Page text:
Carr, Glynis. "Preface." The Online Archive of Nineteenth-Century U.S. Women's Writings. Ed. Glynis Carr. Online. Internet. Posted: Summer 1997. http://www.facstaff.bucknell.edu/gcarr/19cUSWW/preface.html.


Preface

The Online Archive of Nineteenth-Century U.S. Women's Writings is a collection of new scholarly editions of nineteenth-century U.S. women's writings and resources for continued research about them. Some of the primary texts reproduced here are well-known classics, while others have been out of print since their original publication in the 19th century. The major purpose of The Archive was to provide students an opportunity to work on projects in literary publishing and web design while, hopefully, providing a service to the general reader and to teachers of literature and history who wish to use these pages for study and classroom use.

The Online Archive of Nineteenth-Century U.S. Women's Writings served as a laboratory for teaching students at Bucknell University the principles and practices of textual editing. In addition to developing the familiar skills of literary research and criticism, students contributing to The Archive learn about the processes by which publishers prepare texts for readers and thus gained valuable professional skills, including some technological ones that normally make but a shadowy appearance in the literature curriculum.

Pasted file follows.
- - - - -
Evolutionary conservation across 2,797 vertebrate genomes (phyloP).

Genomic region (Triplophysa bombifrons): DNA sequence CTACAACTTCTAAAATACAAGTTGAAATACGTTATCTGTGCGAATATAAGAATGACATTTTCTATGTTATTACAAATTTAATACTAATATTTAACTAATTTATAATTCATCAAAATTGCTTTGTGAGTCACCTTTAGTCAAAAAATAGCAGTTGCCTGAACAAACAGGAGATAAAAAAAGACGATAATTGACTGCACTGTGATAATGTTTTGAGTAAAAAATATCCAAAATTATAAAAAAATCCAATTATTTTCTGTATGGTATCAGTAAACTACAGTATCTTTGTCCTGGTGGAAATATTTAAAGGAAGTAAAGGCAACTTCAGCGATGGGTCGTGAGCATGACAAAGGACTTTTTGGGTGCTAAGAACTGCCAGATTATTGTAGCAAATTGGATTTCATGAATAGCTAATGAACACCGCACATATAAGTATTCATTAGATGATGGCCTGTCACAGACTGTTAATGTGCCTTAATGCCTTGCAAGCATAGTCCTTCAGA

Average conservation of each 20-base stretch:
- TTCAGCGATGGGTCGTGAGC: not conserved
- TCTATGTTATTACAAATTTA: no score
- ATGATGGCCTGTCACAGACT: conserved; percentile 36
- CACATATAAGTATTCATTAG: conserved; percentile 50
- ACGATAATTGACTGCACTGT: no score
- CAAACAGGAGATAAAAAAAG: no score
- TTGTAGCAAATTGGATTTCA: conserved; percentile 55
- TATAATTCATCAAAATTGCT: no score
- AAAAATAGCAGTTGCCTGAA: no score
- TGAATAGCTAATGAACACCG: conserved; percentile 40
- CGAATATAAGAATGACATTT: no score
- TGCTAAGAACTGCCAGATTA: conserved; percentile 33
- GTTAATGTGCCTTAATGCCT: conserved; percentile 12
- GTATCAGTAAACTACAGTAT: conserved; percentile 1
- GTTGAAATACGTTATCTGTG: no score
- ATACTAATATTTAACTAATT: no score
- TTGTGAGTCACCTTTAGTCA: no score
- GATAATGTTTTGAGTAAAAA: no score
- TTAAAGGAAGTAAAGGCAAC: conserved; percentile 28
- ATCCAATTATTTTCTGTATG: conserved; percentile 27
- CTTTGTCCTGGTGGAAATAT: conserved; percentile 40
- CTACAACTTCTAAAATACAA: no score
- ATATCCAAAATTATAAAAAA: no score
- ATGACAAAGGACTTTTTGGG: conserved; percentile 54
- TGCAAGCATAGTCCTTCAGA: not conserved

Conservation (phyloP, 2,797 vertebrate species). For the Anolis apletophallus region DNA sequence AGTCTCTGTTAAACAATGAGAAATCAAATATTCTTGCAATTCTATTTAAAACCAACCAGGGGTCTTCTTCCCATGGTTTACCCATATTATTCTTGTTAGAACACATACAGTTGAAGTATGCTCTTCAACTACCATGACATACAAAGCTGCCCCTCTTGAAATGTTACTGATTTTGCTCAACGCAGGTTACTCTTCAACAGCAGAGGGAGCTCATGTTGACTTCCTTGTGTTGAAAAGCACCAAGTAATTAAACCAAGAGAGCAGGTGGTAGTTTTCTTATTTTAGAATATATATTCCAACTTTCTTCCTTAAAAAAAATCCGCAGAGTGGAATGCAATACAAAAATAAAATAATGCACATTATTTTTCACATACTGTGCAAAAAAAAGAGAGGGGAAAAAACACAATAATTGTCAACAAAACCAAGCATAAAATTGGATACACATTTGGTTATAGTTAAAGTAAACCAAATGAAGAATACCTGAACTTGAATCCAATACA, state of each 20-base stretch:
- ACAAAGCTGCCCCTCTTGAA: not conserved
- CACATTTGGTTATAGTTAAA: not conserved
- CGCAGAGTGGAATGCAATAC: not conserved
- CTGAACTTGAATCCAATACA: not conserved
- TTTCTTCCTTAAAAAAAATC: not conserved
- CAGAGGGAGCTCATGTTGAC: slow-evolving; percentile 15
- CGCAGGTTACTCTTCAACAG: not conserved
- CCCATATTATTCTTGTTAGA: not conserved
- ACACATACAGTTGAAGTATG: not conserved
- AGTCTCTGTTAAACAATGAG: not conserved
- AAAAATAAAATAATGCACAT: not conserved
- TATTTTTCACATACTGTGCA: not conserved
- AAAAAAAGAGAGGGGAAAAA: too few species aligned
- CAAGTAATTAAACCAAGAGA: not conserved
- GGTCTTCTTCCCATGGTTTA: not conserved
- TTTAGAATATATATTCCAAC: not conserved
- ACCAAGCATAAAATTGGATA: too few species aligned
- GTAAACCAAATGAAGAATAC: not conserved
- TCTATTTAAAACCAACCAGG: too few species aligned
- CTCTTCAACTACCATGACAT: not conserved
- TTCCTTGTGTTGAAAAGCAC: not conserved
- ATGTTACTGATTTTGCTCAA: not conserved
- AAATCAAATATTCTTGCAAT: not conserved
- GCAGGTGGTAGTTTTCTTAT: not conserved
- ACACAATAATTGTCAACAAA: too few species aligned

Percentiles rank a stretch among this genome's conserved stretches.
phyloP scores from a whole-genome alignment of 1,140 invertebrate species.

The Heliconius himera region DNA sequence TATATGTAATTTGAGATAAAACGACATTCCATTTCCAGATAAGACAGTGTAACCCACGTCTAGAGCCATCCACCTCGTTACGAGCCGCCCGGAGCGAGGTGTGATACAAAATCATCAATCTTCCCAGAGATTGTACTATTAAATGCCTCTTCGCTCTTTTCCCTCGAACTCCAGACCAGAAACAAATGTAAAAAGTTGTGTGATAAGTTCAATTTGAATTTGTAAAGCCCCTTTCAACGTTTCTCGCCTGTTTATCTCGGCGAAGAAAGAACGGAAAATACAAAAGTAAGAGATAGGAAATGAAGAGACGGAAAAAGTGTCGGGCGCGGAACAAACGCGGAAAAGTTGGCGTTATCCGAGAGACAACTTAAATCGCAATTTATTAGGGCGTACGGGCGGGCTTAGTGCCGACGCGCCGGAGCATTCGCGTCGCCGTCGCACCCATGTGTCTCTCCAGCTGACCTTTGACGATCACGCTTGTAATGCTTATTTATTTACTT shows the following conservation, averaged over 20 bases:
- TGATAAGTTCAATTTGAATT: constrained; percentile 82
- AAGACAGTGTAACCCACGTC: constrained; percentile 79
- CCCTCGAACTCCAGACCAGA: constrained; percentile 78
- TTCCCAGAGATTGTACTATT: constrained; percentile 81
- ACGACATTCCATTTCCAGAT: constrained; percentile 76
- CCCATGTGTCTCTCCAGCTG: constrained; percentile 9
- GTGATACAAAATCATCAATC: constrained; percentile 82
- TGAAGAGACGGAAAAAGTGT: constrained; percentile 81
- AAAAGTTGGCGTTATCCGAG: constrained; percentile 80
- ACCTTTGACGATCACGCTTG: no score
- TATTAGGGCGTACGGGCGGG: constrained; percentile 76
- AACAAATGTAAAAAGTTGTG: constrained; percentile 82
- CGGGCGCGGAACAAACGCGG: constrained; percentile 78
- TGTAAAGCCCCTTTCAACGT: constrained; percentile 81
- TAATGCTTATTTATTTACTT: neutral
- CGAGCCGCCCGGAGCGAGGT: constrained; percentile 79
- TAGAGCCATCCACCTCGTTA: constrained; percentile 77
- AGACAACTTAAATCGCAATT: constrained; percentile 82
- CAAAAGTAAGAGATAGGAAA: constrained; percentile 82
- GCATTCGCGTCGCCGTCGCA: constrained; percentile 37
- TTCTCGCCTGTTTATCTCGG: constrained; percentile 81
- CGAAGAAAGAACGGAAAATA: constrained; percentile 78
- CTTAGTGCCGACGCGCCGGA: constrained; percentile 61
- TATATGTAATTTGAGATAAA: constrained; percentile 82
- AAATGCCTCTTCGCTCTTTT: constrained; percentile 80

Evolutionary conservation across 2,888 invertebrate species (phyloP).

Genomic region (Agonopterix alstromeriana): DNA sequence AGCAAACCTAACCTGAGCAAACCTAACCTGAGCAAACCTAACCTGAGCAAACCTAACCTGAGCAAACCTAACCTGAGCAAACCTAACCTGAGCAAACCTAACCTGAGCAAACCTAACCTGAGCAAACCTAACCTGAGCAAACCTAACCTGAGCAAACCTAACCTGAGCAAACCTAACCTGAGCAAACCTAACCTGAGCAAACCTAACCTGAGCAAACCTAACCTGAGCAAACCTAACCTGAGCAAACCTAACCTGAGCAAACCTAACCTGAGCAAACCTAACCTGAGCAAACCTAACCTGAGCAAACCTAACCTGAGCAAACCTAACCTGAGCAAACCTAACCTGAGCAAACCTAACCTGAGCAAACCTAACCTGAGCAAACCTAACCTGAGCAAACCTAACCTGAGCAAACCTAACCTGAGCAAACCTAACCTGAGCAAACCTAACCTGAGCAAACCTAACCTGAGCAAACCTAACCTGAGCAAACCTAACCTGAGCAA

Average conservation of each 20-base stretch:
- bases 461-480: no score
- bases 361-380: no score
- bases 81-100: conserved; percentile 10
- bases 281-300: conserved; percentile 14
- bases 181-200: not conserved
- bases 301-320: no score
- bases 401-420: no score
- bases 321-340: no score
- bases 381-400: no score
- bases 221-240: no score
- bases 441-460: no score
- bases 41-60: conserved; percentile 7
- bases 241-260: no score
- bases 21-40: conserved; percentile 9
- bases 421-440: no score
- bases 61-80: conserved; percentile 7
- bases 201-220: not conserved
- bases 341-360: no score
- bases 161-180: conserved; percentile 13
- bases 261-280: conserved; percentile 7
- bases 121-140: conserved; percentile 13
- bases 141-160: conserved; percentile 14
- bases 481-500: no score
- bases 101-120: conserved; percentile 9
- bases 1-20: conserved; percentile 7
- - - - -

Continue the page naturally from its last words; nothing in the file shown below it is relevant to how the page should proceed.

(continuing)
Between 1997 and 2001, The Online Archive of Nineteenth-Century U.S. Women's Writings was a website-in-process. The site was continually updated as contributions paseds through the editing process and were made available online. The Archive was inaugurated with the publication of some of the abolitionist writings of Lydia Maria Child, an important author who is just now receiving the critical recognition she has so richly deserved, in large part through the efforts of her biographer and foremost critic Carolyn Karcher. This fascinating collection of short fiction, drama, poetry, and familiar essays was first published in the most important of the abolitionist gift annuals, The Liberty Bell, between 1838 and 1858. These writings should be studied along with such works as Child's famous Appeal in Favor of That Class of Americans Called Africans (1833). These abolitionist texts continue to move readers deeply and raise provocative questions about the political power of art, the role of "white" people in the struggle against racism, and the intersection of gender with race, class, and nation.



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